You are not permitted to download, save or email this image. Visit image gallery to purchase the image.
University of Otago department of public health epidemiologist Dr Amanda Kvalsvig, who also has a background in clinical paediatrics, said there was a consistent pattern around the world where the arrival of Omicron was "triggering an avalanche of child cases".
Schools and hospitals were struggling to manage the rates of infection and there were rising concerns about post-acute effects in children, including long Covid and an increase in autoimmune problems such as diabetes.
"Here in New Zealand we have an opportunity to break that pattern, but we need to be decisive and move fast," she said.
The vaccine rollout for 5- to 11-year-olds begins on Monday, and children are only eligible for a second shot eight weeks later.
However, Term 1 begins from January 31 to February 8, so most children will remain unvaccinated for about two months at the start of the school year.
Covid-19 was a preventable disease, and the "immunity gap" between adults and children needed to be closed through vaccinations urgently, Dr Kvalsvig said.
Ventilation at schools was another major concern for her.
Carbon dioxide monitors could be used to alert teachers when the air became stale, she said.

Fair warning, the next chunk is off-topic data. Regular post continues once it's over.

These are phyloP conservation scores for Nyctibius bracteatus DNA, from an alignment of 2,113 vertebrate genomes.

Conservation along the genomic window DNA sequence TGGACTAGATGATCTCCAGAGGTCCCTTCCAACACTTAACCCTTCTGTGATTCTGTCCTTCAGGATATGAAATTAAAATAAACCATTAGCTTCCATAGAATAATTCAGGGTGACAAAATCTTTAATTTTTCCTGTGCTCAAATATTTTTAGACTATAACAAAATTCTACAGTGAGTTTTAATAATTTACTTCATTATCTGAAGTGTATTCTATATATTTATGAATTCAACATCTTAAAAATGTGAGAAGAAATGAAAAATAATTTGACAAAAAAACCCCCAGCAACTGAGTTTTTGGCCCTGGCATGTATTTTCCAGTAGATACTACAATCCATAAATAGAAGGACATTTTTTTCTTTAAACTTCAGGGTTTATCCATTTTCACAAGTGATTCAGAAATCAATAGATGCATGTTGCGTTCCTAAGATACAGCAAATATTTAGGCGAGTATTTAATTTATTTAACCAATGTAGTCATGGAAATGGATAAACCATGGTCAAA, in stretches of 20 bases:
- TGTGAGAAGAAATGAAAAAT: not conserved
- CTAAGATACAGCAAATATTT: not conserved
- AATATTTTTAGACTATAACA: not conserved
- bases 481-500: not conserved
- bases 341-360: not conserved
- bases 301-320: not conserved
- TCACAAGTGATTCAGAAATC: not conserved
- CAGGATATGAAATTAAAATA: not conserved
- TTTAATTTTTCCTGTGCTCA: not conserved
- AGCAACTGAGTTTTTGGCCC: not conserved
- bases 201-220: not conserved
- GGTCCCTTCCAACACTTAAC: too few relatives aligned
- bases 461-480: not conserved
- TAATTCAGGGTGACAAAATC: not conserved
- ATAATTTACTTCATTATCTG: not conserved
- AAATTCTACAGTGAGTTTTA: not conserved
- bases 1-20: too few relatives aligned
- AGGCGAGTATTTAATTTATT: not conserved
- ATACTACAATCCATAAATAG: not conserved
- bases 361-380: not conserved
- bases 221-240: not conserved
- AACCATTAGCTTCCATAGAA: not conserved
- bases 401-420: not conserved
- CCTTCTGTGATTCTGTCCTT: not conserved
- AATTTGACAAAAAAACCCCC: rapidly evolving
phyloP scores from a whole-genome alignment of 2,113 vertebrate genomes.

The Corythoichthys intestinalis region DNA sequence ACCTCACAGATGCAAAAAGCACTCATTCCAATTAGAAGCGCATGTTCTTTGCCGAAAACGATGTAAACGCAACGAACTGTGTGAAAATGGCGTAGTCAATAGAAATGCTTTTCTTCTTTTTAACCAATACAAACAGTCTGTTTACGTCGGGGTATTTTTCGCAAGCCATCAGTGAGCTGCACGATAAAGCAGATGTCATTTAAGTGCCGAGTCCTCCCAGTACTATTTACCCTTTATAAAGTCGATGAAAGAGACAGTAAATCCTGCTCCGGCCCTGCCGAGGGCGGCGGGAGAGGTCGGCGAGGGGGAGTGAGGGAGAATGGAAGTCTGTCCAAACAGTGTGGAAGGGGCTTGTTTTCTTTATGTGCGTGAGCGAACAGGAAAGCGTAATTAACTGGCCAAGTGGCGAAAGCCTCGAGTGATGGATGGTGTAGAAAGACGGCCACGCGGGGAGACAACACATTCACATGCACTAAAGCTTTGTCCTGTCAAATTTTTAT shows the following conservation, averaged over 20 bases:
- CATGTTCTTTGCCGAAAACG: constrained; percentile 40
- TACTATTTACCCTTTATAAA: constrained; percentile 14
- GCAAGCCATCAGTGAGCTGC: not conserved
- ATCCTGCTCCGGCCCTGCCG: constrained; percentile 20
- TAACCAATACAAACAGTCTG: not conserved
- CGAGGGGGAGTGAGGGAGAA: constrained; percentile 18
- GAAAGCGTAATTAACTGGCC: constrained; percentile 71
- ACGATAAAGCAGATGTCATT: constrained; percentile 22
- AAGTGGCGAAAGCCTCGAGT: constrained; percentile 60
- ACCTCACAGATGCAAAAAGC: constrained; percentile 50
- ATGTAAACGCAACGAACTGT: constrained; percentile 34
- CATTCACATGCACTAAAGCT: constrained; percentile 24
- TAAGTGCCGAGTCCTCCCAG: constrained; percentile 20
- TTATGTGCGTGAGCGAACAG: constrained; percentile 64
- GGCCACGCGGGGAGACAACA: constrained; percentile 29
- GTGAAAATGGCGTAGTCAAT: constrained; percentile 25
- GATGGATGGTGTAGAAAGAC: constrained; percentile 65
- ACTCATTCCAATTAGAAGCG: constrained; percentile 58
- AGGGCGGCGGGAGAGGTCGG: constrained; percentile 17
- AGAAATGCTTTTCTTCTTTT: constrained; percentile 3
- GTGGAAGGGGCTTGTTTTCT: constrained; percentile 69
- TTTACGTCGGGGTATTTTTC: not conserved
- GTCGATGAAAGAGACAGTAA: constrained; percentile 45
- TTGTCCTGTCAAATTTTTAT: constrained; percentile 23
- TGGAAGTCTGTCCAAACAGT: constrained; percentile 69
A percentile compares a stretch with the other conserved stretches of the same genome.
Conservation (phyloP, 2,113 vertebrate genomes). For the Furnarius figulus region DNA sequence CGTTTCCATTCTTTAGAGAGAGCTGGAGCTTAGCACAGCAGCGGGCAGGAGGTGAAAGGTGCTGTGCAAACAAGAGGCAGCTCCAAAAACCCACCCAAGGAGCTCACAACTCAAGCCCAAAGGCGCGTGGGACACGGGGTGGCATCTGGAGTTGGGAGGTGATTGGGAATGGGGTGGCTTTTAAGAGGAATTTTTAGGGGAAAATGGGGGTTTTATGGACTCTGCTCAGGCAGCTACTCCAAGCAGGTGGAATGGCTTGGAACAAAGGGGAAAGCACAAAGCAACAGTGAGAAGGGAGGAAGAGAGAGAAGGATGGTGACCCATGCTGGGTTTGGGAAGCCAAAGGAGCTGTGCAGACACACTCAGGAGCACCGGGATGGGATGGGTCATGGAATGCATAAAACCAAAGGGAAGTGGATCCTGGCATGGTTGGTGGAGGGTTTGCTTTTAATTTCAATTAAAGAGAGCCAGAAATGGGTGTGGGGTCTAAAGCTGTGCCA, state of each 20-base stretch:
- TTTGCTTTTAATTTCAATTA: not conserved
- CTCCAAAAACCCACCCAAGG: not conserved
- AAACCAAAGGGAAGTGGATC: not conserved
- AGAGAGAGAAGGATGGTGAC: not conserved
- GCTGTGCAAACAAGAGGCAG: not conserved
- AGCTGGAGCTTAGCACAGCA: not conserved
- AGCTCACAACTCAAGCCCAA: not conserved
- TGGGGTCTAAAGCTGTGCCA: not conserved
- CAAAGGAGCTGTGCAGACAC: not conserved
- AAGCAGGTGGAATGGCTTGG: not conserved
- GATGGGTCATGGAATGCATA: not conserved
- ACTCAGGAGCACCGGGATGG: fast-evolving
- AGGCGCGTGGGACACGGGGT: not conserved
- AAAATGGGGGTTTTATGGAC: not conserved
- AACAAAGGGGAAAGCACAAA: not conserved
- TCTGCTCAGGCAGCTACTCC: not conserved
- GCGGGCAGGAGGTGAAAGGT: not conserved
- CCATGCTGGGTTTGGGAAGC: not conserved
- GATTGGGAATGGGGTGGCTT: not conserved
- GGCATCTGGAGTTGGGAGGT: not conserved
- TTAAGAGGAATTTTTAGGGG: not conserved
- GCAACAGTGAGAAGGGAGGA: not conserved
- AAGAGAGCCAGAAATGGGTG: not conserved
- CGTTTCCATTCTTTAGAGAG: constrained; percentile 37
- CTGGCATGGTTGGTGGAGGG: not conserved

Virus particles could be filtered out of the room air using high-efficiency particulate absorbing (Hepa) filters.
High-grade respirator masks could be made available.
And rapid antigen testing could be used to reduce the risk of children being in school while they were infectious, she said.
University of Otago School of Biomedical Sciences dean Prof Neil Gemmell also called for surveillance testing at schools and improved ventilation.
Further, he said bringing the vaccination rollout into schools would make it more accessible.
Prof Gemmell said the longer New Zealand kept Omicron at the border the more time there would be to adapt the response.
If there were a lot of cases in the community, the school year should start by distance, he said.
Principals at Otago and Southland primary and intermediate schools spoken to yesterday said they were taking a wait-and-see approach for further Ministry of Education guidance.
Several were concerned about having both vaccinated and unvaccinated pupils at school.
Carisbrook School principal Katrina Munro said the coming year would be "the toughest year that we’ve had as a school".
Tahuna Intermediate principal Simon Clarke said this year would be much harder than last.
"It’s definitely going to be a tricky year. Last year was stressful because we have been trying to keep it out of our schools and keep everyone safe.
"The next part will be when we’re actually trying to deal with it within our schools, and teachers are getting sick, children are getting sick, and trying to keep ... open, which I think is what the ministry want us to do."
A Ministry of Education spokeswoman said its role was to share Ministry of Health advice. If there were any changes to public health or vaccine guidance it would update schools through its school bulletins.
A Ministry of Health spokesman said a range of public health measures had been established to protect children from Covid-19 at school.
At this stage there were no plans to introduce mandatory surveillance testing for pupils.